The recent developments between the EU and Turkey have highlighted how easily migration partnerships, or ‘deals’, can lead to breakdown which can have far-reaching consequences. The decision to extend the post-cotonou agreement to allow extra time for negotiations and the recent working paper released by the European Council on Refugees and Exiles (ECRE) show the difficulties – especially on the issue of migration – in the relationship between two other partners, namely the European Union (EU) and the African Union.
The President of the European Council and the Secretary-General of the United Nations attended the 33th African Union summit under the theme of ‘Silencing the guns’. European Council President Charles Michel went to the African Union (AU) Summit in Addis Ababa to strengthen the relationship between the European Union and the African Union. During Michel’s speech at the official dinner of the AU Summit, he made clear that the relationship with the AU should focus less on migration. Moreover, Michel emphasized the importance of growing partnership between the EU and the AU, including investment, trade and climate change on the African continent.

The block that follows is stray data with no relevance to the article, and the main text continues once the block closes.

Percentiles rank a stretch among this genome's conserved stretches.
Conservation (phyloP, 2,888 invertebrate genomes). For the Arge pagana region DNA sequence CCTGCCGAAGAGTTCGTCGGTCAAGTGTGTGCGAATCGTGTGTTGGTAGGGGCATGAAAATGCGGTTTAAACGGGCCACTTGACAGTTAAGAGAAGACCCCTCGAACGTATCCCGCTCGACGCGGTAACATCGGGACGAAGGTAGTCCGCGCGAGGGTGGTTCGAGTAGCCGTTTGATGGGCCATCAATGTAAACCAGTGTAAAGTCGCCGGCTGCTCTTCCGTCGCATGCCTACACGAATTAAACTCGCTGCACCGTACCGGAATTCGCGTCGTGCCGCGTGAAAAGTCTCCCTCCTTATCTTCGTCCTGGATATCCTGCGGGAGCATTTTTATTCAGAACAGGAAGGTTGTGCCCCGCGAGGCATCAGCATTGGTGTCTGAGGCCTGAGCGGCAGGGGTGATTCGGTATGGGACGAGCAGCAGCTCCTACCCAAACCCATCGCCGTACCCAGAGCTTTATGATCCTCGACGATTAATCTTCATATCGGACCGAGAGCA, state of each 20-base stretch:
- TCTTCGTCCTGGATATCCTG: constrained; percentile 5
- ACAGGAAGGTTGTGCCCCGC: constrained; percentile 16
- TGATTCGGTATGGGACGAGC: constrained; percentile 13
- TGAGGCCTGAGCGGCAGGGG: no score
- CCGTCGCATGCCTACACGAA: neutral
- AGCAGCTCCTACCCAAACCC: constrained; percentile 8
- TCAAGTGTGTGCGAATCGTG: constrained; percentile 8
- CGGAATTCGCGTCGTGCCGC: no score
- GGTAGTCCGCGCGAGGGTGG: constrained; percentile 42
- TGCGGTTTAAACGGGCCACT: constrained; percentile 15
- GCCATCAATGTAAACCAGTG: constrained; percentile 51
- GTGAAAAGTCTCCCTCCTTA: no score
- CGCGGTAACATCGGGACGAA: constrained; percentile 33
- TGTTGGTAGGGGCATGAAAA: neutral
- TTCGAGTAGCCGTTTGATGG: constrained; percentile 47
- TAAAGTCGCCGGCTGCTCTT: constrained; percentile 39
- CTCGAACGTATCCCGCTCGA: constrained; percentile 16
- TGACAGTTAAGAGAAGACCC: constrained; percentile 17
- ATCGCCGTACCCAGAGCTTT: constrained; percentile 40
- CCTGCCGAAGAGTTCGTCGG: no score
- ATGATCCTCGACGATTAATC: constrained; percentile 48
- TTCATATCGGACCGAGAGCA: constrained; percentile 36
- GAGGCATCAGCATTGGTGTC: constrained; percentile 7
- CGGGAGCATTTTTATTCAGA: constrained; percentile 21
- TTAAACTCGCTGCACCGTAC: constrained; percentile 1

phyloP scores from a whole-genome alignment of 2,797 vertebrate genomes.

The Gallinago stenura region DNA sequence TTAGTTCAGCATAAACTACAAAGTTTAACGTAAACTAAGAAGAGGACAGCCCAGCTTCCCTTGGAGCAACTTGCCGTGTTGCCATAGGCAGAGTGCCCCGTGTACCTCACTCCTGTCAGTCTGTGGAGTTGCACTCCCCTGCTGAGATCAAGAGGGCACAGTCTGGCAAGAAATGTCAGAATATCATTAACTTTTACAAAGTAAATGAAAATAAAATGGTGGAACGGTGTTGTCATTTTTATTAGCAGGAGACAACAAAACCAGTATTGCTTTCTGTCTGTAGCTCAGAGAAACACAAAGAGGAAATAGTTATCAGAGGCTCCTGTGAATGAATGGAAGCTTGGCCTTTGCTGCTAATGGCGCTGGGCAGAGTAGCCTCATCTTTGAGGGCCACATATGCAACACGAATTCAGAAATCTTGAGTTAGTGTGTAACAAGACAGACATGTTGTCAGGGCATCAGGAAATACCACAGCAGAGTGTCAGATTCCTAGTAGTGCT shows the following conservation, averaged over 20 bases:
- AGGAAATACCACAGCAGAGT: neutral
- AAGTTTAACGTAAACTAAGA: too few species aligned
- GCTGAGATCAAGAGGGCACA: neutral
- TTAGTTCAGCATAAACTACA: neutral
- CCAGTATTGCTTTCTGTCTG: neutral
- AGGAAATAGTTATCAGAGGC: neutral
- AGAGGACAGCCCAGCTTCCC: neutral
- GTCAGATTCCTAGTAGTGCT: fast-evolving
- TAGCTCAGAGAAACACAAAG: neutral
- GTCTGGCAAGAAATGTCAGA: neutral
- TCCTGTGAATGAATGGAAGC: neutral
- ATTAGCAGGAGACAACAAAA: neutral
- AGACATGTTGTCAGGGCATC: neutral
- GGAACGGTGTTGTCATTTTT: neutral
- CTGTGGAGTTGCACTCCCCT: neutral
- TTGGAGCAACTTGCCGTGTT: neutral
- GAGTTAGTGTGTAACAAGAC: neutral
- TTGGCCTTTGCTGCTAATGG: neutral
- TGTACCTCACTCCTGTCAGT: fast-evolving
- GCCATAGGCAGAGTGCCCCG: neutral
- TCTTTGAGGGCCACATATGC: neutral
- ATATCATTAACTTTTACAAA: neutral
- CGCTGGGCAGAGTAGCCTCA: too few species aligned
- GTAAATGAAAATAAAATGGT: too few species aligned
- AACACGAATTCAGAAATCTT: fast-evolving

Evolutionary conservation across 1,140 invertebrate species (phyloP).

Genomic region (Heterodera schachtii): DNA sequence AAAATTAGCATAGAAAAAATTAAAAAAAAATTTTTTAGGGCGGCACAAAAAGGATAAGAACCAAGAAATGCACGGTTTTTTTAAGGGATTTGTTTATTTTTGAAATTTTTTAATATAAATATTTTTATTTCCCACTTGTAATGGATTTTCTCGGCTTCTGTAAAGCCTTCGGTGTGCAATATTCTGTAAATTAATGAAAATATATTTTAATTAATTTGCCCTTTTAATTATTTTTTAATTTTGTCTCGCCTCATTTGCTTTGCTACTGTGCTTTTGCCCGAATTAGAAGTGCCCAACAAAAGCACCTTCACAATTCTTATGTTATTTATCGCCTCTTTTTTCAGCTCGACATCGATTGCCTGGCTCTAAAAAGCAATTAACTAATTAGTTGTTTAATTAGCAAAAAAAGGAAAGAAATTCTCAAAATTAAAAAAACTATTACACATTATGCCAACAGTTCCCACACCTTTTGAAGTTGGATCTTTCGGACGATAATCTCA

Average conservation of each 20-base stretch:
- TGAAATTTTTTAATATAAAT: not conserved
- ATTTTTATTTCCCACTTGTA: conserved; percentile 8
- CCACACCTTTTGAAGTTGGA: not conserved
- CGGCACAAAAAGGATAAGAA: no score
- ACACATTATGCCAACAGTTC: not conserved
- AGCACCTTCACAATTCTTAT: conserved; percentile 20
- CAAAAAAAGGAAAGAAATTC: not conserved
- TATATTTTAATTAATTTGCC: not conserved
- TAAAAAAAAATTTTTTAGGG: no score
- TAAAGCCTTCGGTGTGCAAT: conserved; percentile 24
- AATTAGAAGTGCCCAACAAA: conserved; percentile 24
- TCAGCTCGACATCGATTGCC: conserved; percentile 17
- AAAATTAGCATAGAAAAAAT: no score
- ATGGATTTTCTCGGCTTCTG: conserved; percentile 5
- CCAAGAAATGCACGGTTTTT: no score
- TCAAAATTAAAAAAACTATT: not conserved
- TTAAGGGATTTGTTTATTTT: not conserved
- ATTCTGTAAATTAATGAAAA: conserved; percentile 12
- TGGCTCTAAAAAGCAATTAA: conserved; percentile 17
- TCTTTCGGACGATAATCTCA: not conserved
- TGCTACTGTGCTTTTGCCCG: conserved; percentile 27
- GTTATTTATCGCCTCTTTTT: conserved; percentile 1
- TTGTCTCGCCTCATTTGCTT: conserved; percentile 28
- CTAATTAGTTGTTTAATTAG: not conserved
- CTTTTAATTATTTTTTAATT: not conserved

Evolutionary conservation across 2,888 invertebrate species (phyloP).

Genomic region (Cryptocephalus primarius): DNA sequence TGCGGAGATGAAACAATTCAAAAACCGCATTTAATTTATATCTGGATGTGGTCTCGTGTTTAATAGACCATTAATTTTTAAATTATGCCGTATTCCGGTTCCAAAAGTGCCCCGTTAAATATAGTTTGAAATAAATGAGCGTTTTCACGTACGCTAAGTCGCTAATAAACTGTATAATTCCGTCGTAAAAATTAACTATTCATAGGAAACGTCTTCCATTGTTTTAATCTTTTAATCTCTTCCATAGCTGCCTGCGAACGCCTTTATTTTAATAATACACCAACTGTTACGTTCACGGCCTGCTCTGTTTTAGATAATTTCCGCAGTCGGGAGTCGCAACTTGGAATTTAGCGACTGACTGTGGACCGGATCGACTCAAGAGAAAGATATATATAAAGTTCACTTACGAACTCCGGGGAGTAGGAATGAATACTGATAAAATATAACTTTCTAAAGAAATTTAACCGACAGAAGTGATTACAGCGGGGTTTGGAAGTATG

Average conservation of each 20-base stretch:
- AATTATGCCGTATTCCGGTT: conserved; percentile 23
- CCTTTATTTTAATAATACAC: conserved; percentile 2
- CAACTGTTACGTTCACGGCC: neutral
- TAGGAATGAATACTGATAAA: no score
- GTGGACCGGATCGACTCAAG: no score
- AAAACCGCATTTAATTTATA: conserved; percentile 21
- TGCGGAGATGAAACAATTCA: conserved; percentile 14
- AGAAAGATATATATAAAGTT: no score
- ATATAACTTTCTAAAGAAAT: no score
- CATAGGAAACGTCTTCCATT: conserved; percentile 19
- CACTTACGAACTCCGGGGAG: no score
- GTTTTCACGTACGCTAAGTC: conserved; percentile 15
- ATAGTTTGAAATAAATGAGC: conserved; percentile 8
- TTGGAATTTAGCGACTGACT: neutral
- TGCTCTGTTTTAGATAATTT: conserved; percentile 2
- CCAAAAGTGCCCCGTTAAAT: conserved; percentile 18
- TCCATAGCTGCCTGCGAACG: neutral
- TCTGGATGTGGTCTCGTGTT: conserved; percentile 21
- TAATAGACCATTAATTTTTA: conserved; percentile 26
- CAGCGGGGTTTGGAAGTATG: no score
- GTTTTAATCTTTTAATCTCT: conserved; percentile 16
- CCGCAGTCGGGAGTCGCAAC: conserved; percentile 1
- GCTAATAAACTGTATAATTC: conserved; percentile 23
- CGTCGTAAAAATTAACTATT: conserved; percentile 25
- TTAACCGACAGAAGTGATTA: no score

“Good Morning class!” With these words Narciso Matos, Vice-Chancellor at the Polytechnical University of Mozambique, started his opening statement at the Africa-Europe High Level Conference on Higher Education Collaboration on October 25. He made clear that in order to fulfill the sustainable development goals and alleviate poverty, we need to invest in human capital – in education. EU-AU collaboration is identified as a way to make use of opportunities to strengthen education and alleviate drivers of forced movement.